MANILA, Philippines – Senator Christopher Lawrence “Bong” Go has called on the government to also provide support for displaced workers heavily affected by the novel coronavirus disease (COVID-19) crisis, especially those in industries that cannot resume operations due to social distancing and community quarantine measures.
In a statement in Tuesday, Go said workers engaged in live events, entertainment industry, as well as those engaged in businesses that cannot operate at this time, must be given utmost attention by the government.
“Dahil sa COVID-19, may mga industriya talagang hindi makapag-operate ngayon. Bawal ang pagtitipon kaya tulad nung mga nasa live events organizing, kailangan maghanap ng ibang pagkakakitaan,” he said.
“Bukod pa diyan, ang mga tao sa entertainment industry ay apektado rin po, lalong lalo na ‘yung ordinaryong manggagawa tulad nung parte ng mga production crew bilang halimbawa. Ito po ‘yung mga kababayan nating bumubuhay sa industriya ng sining na ngayon ay hirap makabalik sa kabuhayan nila,” he added.
The live events industry consists of events, like meetings, conferencing, exhibitions, concerts involving international and local artists, theatrical productions, corporate, social, cultural, fashion, sporting, and club events, weddings and family celebrations, trade fairs and exhibits, and on-ground activation and sampling activities.
“Tulungan nating mapagaan ang pinapasan ng mga nasa ganitong uri ng industriya. Wala pong dapat mapabayaan sa panahon ngayon,” Go added.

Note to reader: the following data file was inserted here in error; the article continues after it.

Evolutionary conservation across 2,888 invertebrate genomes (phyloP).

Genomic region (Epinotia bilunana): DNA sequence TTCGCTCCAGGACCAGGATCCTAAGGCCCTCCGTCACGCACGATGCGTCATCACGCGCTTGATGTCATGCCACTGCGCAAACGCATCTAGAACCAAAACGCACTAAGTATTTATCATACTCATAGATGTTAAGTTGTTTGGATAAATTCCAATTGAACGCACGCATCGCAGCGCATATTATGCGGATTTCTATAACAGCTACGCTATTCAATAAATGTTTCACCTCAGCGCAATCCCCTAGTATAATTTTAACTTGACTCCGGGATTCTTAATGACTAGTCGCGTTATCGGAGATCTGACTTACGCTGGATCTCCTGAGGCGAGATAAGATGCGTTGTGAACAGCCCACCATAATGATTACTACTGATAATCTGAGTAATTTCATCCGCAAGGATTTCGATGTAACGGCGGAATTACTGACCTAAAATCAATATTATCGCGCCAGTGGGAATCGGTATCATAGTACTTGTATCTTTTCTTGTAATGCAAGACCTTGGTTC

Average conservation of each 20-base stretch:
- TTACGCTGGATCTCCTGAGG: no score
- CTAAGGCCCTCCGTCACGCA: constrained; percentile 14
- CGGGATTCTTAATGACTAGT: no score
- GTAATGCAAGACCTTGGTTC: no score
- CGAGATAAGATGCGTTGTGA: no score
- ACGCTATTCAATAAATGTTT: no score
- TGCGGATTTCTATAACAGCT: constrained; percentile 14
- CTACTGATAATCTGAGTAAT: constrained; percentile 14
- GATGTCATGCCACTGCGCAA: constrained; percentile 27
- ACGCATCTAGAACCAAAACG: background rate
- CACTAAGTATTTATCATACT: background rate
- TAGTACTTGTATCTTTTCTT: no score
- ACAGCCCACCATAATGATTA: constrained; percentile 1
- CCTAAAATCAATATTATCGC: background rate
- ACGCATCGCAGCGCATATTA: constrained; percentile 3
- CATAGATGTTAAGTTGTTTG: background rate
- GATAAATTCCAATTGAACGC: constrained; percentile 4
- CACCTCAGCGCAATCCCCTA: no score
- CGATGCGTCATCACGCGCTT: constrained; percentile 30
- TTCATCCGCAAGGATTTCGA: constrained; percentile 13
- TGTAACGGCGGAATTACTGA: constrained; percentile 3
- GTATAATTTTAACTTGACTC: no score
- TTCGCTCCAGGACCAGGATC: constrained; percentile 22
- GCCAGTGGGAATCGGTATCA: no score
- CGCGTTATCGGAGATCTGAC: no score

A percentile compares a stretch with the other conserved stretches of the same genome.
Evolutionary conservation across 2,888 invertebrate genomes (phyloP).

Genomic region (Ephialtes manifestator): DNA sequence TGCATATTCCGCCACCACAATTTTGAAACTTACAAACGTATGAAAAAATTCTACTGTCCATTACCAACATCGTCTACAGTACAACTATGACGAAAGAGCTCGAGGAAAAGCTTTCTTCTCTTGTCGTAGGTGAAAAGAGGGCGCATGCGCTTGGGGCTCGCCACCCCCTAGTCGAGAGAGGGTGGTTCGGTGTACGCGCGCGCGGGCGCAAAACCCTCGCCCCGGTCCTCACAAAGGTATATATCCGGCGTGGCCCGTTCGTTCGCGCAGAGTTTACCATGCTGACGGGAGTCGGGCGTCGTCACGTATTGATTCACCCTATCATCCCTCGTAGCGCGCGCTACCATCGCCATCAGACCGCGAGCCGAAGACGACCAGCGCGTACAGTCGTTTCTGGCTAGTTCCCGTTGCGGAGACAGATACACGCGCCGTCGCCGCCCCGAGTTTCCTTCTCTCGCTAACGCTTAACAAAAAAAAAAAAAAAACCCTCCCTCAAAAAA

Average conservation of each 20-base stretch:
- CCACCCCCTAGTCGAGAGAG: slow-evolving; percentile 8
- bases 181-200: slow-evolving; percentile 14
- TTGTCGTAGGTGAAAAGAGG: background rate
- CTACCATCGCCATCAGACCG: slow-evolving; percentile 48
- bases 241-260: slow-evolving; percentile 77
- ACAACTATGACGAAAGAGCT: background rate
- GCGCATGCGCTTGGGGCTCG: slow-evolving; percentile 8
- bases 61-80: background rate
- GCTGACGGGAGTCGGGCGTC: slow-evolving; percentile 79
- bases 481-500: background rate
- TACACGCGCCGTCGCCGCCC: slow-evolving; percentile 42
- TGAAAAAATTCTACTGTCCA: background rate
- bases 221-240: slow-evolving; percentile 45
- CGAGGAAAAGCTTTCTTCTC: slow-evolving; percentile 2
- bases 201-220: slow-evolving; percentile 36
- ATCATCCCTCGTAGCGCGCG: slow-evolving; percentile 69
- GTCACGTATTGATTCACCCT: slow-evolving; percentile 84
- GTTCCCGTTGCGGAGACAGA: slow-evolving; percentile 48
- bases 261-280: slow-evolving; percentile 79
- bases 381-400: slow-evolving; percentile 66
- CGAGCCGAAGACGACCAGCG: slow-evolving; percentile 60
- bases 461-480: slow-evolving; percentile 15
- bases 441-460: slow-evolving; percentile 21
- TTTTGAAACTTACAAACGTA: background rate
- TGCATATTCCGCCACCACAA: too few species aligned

The senator also expressed hope that once the health situation improves and the spread of COVID-19 is under control, more provinces and cities under modified general community quarantine can provide guidelines for these industries to resume operations in accordance with health protocols.
Go, former long-time aide of President Rodrigo Duterte, also urged the Department of Trade and Industry (DTI), the Department of Labor and Employment, and other concerned agencies to look into the situation of and provide assistance programs for the displaced workers.
He also suggested events businesses to avail of emergency loans and financing program for micro, small and medium enterprises.
The DTI is presently implementing COVID-19 Assistance to Restart Enterprises (CARES) program under the Pondo sa Pagbabago at Pag-asenso (P3) program, which aims to help enterprises stabilize or recover from losses due to the health crisis.
The National Live Events Coalition (NLEC) recently appealed for government assistance for their members, highlighting that the live events industry, comprised of businesses and industry professionals, institutions, agencies, technical and staging providers, concert and festival producers, wedding and social events planners, venues, performers and freelance production workforce, have faced lost opportunities and revenues due to COVID-19.
Live events organizing is a multi-billion industry that provides employment to several thousands. The NLEC said the industry is composed of 30,000 MSMEs.
Some MSMEs related to the industry may have to close down or operate only at 10% capacity.
Although the live events industry is not specified in the latest Senate version of the proposed Bayanihan to Recover as One Act, Go is urging the administration’s economic managers to look into the matter and explore more opportunities for the government to extend help to this sector in these trying times.
“May mga provisions sa Senate version ng Bayanihan to Recover as One Act (Bayanihan 2) para sa mga subsidies, loan programs at iba pang social assistance na pwedeng makatulong sa mga empleyado ng ganitong industriya,” Go said.